Have a mouth full of cavities? You can maybe blame those teachers who wouldn't let you chew gum in class. Gum gets some scientific analysis in a study titled "Quantification and Qualification of Bacteria Trapped in Chewed Gum" published in PLOS ONE yesterday (and, it should be noted, funded in part by the Wm. Wrigley Jr. Co.). Researchers confirmed that the "chewing of gum can trap bacteria," which can cause cavities, and then remove that bacteria when you spit it out. And as their study's title suggests, the researchers quantified gum's effectiveness. Five volunteers chewed one of two commercially available pieces of spearmint gum for a span of time ranging from 30 seconds to 10 minutes "according to their own personal routine without specific instructions for chewing." Chewers then spit the gum into a cup containing sterile water.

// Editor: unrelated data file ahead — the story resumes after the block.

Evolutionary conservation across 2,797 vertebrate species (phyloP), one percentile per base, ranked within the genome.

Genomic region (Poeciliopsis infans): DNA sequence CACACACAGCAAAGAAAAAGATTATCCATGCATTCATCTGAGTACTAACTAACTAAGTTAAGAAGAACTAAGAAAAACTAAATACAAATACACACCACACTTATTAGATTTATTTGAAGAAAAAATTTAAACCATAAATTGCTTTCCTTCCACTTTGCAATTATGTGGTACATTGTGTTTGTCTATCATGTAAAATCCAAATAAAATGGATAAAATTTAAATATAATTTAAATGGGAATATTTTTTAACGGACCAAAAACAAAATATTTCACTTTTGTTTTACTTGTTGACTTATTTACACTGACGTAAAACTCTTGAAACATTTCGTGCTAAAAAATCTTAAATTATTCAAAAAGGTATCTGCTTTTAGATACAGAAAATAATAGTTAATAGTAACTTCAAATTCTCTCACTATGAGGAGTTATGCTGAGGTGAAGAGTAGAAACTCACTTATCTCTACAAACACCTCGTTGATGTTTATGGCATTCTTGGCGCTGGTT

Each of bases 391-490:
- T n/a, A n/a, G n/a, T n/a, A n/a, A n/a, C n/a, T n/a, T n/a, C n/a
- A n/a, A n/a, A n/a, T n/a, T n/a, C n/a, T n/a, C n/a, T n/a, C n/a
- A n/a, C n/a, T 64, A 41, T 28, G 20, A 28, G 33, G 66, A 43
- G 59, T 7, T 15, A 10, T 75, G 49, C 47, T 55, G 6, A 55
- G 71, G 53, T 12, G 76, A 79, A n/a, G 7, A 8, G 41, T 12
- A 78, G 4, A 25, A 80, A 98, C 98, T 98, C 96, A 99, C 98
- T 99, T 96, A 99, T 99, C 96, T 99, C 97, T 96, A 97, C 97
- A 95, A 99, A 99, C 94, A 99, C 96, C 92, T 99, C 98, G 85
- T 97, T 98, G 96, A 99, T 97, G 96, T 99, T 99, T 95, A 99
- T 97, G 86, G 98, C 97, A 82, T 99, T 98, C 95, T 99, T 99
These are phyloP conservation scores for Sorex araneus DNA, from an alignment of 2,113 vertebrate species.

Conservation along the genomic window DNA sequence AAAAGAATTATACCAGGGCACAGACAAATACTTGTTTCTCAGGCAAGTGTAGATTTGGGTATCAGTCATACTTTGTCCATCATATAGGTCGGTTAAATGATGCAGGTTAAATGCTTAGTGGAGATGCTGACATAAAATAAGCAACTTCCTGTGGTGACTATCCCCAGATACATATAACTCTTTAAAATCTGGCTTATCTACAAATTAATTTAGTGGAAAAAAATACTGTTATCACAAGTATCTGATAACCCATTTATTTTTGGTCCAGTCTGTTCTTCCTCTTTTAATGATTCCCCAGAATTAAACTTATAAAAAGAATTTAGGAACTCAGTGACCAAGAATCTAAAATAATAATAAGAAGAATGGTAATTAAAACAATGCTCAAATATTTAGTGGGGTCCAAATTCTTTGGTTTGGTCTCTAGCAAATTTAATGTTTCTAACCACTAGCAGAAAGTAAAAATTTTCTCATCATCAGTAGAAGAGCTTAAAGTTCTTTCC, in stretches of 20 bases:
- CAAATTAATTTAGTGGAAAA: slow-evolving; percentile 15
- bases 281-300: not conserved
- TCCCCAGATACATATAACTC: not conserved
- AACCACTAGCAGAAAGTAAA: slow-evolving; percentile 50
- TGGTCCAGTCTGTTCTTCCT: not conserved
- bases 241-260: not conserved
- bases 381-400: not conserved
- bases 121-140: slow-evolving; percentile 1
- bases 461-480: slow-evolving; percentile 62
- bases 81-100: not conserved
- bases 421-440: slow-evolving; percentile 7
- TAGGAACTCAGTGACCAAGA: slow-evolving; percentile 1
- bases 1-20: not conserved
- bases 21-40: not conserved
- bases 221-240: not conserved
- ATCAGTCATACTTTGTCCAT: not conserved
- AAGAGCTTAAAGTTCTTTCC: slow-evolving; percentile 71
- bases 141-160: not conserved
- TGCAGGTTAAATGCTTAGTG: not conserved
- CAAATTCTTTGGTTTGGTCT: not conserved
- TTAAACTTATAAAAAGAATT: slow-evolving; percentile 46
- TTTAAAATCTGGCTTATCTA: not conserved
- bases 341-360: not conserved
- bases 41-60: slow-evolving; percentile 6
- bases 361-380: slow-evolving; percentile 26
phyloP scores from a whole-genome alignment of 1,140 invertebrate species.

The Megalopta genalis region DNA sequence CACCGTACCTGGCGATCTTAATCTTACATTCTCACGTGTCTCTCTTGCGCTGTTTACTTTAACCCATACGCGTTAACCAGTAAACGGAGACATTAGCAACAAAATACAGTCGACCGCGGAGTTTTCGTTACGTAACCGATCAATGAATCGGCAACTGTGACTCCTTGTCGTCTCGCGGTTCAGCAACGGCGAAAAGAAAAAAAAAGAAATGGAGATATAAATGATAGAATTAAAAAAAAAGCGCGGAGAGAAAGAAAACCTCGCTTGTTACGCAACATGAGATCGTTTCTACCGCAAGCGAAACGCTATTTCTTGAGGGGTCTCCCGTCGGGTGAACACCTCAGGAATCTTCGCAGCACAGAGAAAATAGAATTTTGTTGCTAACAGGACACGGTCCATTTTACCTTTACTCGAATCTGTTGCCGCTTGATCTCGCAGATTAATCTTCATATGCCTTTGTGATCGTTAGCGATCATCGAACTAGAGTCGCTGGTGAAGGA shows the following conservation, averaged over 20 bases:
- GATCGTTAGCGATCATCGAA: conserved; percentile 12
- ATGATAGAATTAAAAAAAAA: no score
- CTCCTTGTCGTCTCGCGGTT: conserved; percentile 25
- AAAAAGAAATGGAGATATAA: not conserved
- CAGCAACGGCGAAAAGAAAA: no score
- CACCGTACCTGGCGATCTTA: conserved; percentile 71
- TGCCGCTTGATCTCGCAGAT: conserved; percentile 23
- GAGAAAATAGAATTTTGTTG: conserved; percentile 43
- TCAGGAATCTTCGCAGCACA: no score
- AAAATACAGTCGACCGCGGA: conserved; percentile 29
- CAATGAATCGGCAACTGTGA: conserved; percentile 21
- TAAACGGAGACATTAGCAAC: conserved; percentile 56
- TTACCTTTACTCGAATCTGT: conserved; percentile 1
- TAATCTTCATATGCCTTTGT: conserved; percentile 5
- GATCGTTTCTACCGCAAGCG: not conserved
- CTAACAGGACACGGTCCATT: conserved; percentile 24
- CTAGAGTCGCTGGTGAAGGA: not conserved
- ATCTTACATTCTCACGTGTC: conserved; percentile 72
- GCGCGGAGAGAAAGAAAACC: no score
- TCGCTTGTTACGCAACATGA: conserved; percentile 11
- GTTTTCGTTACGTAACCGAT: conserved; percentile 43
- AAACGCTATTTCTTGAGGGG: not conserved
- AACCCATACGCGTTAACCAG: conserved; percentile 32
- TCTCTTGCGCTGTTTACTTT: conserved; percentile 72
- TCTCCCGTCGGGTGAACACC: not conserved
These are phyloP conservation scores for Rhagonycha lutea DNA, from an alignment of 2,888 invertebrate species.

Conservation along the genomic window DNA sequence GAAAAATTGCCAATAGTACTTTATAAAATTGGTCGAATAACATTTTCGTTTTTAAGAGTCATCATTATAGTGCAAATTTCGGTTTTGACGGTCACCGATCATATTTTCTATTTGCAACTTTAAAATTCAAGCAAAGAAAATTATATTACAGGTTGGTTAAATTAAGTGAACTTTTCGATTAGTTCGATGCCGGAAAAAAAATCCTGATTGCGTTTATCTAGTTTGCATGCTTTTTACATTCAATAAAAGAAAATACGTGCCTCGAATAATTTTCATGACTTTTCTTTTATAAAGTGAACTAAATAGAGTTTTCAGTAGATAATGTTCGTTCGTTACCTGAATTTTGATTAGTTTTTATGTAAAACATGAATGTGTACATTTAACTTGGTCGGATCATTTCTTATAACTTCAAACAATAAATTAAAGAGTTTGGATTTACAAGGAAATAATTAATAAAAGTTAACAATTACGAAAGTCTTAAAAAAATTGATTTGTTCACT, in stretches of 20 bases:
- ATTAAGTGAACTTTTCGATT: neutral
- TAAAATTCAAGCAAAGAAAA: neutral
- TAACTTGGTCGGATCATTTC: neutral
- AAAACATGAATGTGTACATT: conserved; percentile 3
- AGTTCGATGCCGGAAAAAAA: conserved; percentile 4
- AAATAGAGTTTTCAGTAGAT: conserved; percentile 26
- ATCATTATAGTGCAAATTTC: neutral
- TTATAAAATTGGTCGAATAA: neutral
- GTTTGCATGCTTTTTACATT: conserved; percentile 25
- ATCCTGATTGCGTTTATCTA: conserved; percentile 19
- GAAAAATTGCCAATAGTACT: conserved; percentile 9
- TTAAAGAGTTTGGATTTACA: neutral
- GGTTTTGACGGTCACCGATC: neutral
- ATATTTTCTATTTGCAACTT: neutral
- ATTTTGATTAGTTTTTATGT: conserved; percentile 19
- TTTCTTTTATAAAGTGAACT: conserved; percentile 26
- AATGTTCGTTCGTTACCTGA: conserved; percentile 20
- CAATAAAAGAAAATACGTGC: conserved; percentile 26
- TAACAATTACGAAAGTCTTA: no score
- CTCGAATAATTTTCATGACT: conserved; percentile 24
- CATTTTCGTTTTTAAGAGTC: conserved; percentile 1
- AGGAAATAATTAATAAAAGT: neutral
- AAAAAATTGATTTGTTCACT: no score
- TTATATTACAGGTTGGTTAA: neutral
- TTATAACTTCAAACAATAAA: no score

"Around 108"—that's 100,000,000—"bacteria were detected per gum piece depending on the method and gum considered," they write. Brushing with a new toothbrush without toothpaste on it (which is somewhat inexplicable) reportedly removes the same amount, "which would put chewing of gum on par with the mechanical action" of said brush. Real Clear Science points out that the researchers noted more species of bacteria were reeled in by longer chewing times, but that adhesiveness begins to diminish after 30 seconds. Write the researchers, this causes "a release of initially trapped, more weakly adhering bacteria from the gum." What the research could lead to: "the development of gum that selectively removes specific disease-related bacteria from the human oral cavity." (A tragic flipside: Chewing gum likely killed a college student over the weekend.)